# Chapter 1 Basic Definitions of Stochastic Process, Kolmogorov Consistency Theorem (Lecture on 01/05/2021)

**Motivation:** Why are we studying stochastic process?

One of the classical statistical inference is that we are given response variable \(Y\) and some covariates \(\mathbf{x}\), and we are interested in the functional relationship between \(Y\) and \(\mathbf{x}\), usually written as \(Y=f(\mathbf{x})+\epsilon\). Traditional Bayesian inference would assume some parameteric form of \(f(\mathbf{x})\). Denote the parameters in \(f(\mathbf{x})\) as \(\boldsymbol{\beta}\), with prior on \(\boldsymbol{\beta}\), we can use Bayesian inference to get the updated posterior distribution of \(\boldsymbol{\beta}\), based on the data. But what if the function \(f(\mathbf{x})\) is unknown and have some complex form? Then we need stochastic process. **Stochastic process is distribution on an infinite dimensional function.** We can assume the unknown function \(f\) has some well-studied stochastic process as prior, then use data to get the posterior distribution of \(f\).

**Definition 1.1 (Stochastic Process) **Consider a probability space \((\Omega,\mathcal{F},P)\) where \(\Omega\) is the sample space of the experiment, as well as an index set \(T\) and a state space \(S\). A stochastic process is a collection \(X=\{X(\omega,t):\omega\in\Omega,t\in T\}\) such that

For any \(n\) and any set of index points \(t_1,\cdots,t_n\in T\), \((x_{t_1},\cdots,x_{t_n})\) is an n-dimensional random variable (random vector) defined on the probability space \((\Omega,\mathcal{F},P)\) and taking values in \(S^n=S\times\cdots\times S\). Hence, for each fixed \(t\), \(X_t(\cdot)=X(\cdot,t): (\Omega,\mathcal{F},P)\to S\) is a random variable.

For any fixed \(\omega\in\Omega\), \(X_{\omega}(\cdot)=X(\omega,\cdot): T\to S\) is a function defined on \(T\) and taking values in \(S\), referred to as a sample path of \(X\).

**Types of stochastic process:** There are four types of stochastic process.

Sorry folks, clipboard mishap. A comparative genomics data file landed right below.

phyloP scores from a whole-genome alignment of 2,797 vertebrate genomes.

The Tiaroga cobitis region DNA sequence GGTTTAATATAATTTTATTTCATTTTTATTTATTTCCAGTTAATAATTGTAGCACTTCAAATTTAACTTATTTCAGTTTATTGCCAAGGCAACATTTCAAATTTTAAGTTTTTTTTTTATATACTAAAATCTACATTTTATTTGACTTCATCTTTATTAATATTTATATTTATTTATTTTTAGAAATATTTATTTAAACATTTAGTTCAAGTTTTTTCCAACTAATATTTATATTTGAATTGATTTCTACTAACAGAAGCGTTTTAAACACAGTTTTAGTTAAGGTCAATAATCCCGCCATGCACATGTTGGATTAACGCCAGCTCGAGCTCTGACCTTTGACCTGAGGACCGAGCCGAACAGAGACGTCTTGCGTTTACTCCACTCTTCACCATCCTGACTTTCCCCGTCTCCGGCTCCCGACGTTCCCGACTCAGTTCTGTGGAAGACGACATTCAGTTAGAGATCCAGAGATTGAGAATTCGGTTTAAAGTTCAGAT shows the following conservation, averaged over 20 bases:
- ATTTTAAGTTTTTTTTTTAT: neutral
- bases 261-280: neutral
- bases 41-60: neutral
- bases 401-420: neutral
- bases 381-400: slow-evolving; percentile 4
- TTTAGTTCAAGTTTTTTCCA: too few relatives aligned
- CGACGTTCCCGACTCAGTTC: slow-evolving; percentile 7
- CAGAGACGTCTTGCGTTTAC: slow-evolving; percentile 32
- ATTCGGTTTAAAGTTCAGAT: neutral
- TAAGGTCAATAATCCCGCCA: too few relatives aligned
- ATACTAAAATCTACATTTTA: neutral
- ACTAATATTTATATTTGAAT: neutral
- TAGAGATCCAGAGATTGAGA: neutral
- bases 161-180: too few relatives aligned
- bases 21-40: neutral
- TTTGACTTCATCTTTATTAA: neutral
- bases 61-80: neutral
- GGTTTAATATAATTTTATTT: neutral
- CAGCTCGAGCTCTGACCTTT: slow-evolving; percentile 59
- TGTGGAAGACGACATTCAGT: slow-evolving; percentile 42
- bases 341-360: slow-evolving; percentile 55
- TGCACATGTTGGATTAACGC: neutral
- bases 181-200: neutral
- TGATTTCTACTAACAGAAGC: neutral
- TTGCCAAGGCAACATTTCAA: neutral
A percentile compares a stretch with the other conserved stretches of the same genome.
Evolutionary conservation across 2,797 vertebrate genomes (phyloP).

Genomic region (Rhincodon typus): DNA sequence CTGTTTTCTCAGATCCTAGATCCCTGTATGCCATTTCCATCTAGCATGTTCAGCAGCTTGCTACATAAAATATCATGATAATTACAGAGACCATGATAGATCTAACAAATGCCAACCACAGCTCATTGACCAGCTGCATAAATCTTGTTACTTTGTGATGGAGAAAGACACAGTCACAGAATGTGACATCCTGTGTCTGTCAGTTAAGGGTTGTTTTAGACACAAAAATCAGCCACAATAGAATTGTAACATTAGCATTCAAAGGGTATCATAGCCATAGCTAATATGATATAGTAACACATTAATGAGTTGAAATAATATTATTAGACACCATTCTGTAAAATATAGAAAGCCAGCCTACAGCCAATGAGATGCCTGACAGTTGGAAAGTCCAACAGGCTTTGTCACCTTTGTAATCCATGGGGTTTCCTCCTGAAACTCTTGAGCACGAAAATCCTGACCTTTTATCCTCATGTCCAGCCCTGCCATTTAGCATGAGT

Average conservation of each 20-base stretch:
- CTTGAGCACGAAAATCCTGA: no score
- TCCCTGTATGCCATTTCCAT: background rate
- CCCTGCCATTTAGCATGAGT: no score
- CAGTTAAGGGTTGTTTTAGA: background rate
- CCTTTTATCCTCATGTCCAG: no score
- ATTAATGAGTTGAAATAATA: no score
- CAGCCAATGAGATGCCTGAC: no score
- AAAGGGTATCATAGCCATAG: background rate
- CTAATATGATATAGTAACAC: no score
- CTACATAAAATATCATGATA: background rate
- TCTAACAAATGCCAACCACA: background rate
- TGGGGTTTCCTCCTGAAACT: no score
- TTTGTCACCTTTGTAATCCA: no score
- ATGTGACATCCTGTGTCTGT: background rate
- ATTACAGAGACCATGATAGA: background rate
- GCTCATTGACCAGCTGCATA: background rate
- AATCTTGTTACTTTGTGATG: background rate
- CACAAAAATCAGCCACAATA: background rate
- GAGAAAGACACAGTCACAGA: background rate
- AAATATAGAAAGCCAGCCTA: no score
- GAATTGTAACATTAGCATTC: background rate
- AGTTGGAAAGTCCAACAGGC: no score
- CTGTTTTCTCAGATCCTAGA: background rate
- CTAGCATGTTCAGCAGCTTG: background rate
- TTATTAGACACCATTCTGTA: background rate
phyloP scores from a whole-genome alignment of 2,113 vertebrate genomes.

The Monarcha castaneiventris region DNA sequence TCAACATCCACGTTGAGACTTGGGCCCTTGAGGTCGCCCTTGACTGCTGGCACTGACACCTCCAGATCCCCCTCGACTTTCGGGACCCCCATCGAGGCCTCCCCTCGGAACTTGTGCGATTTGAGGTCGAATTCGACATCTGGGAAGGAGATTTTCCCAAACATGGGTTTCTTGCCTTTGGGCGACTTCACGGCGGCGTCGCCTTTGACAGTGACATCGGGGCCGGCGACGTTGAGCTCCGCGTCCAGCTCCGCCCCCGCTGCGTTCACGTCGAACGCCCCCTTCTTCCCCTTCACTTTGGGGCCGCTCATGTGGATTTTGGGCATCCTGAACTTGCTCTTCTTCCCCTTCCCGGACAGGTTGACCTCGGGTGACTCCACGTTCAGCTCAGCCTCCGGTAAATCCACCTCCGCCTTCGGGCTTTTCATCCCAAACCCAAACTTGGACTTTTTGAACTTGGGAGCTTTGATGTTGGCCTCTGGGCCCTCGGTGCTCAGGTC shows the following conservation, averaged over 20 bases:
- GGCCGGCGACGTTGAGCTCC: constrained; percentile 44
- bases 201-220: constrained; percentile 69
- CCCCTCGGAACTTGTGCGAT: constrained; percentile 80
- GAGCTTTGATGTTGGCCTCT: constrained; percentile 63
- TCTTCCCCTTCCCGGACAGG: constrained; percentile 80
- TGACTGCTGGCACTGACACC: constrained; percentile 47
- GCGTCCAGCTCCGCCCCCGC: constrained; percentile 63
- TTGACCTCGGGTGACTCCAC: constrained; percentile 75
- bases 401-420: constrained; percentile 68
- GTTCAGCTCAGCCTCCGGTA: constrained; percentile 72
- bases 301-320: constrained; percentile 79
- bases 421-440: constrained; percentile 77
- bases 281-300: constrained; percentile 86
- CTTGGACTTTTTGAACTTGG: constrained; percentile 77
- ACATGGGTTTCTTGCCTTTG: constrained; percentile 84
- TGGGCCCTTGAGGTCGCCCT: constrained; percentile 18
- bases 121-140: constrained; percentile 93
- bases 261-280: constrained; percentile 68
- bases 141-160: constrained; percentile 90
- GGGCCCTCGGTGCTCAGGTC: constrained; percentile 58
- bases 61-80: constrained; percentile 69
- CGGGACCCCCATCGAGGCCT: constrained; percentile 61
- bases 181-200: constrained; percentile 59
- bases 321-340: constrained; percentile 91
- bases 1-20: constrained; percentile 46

When \(T\) is discrete space and \(S\) is continuous, the stochastic process is called a discrete time, continuous state process.

When \(T\) is discrete space and \(S\) is discrete as well, the stochastic process is called a discrete time, discrete state process.

When \(T\) is continuous space and \(S\) is discrete, the stochastic process is called a continuous time, discrete state process.

When both \(T\) and \(S\) are continuous, the stochastic process is called a continuous time, continuous state process

**Example 1.1 **Specify types of the stochastic process:

Let \(Z\) be a random variable such that \(P(Z=1)=P(Z=-1)=\frac{1}{2}\). Define the stochastic process \(X=\{X(t,\omega):t\geq 0,\omega\in\Omega\}\) such that \(X(t,\omega)=Z(\omega)\). This is a continuous time, discrete state stochastic process, where \(S=\{-1,1\}\) and \(T=\mathbb{R}^+\).

Let \(P(X_n=1)=P(X_n=-1)=\frac{1}{2}\) and let \(H_n=X_1+\cdots+X_n\) for \(n\in\mathbb{N}\). Define the stochastic process \(X=\{X(n,\omega):n\in\mathbb{N},\omega\in\Omega\}\) such that \(X(n,\omega)=H_n(\omega)\). This is a discrete time, discrete state process, where \(S=\mathbb{Z}\) and \(T=\mathbb{N}\).

Let \(Z\) be a random variable such that \(Z\sim N(0,1)\). Define the stochastic process to be \(X=\{X(n,\omega):n\in\mathbb{N},\omega\in\Omega\}\) such that \(X(n,\omega)=Z(\omega)\sin(\frac{2\pi}{n})\). This is a discrete time, continuous state process, where \(S=\mathbb{R}\) and \(T=\mathbb{N}\).

Consider a collection \(\{X(t,\omega):t\geq 0,\omega\in\Omega\}\) such that

- \(X_0(\omega)=X(0,\omega)=0\).

- For \(0\leq s<t<\infty\), \(X_t-X_s\sim N(0,t-s)\).

- For \(0\leq s<t<\infty\), \(X_t-X_s\) is independent of \(X_s\).

- The sample path \(t\to X_t\) is a continuous function.

**Brownian motion**. It is a continuous time, continuous state process where \(S=\mathbb{R}\) and \(T=\mathbb{R}^+\).

**Definition 1.2 (Finte Dimensional Distributions (f.d.d.s.))**In regard to condition (1) in Definition 1.1, the distribution function of the random vector \((X_{t_1},\cdots,X_{t_n})\), denoted as \(F_{t_1,\cdots,t_n}(x_1,\cdots,x_n)=P(X_{t_1}\leq x_1,\cdots,X_{t_n}\leq x_n)\) where \(t_1,\cdots,t_n\in T\) is called the finite dimensional distributions of the stochastic process.